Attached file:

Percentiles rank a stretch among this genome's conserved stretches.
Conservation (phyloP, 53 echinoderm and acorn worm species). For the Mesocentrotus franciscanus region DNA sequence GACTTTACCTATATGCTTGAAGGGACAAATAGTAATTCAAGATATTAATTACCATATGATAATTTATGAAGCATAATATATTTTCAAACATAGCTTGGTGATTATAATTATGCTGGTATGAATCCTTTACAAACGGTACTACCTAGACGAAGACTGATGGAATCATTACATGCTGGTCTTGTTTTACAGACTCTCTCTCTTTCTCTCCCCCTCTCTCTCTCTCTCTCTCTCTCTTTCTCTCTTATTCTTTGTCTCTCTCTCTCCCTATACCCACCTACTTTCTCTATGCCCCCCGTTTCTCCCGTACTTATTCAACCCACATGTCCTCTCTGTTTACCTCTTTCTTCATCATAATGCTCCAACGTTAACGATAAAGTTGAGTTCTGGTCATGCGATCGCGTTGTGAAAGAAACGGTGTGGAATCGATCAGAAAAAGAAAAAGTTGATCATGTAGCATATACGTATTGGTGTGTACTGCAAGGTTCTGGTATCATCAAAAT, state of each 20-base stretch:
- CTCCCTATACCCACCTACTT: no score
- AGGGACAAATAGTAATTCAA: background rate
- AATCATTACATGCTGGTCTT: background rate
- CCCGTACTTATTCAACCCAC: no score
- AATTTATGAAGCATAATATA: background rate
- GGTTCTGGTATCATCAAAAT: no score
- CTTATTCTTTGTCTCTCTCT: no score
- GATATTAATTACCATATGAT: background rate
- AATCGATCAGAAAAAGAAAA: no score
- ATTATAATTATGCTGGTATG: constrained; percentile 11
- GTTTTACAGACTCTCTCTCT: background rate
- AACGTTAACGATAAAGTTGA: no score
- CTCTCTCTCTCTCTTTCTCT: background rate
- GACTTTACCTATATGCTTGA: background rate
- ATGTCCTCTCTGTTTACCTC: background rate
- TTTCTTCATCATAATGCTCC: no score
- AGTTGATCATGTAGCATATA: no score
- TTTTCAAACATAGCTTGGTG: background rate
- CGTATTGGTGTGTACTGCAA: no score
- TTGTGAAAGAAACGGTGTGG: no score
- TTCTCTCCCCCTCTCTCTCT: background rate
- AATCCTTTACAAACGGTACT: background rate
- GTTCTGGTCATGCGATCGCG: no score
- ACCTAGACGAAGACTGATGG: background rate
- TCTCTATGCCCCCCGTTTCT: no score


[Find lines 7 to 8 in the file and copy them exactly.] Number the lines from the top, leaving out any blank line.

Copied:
- AATTTATGAAGCATAATATA: background rate
- GGTTCTGGTATCATCAAAAT: no score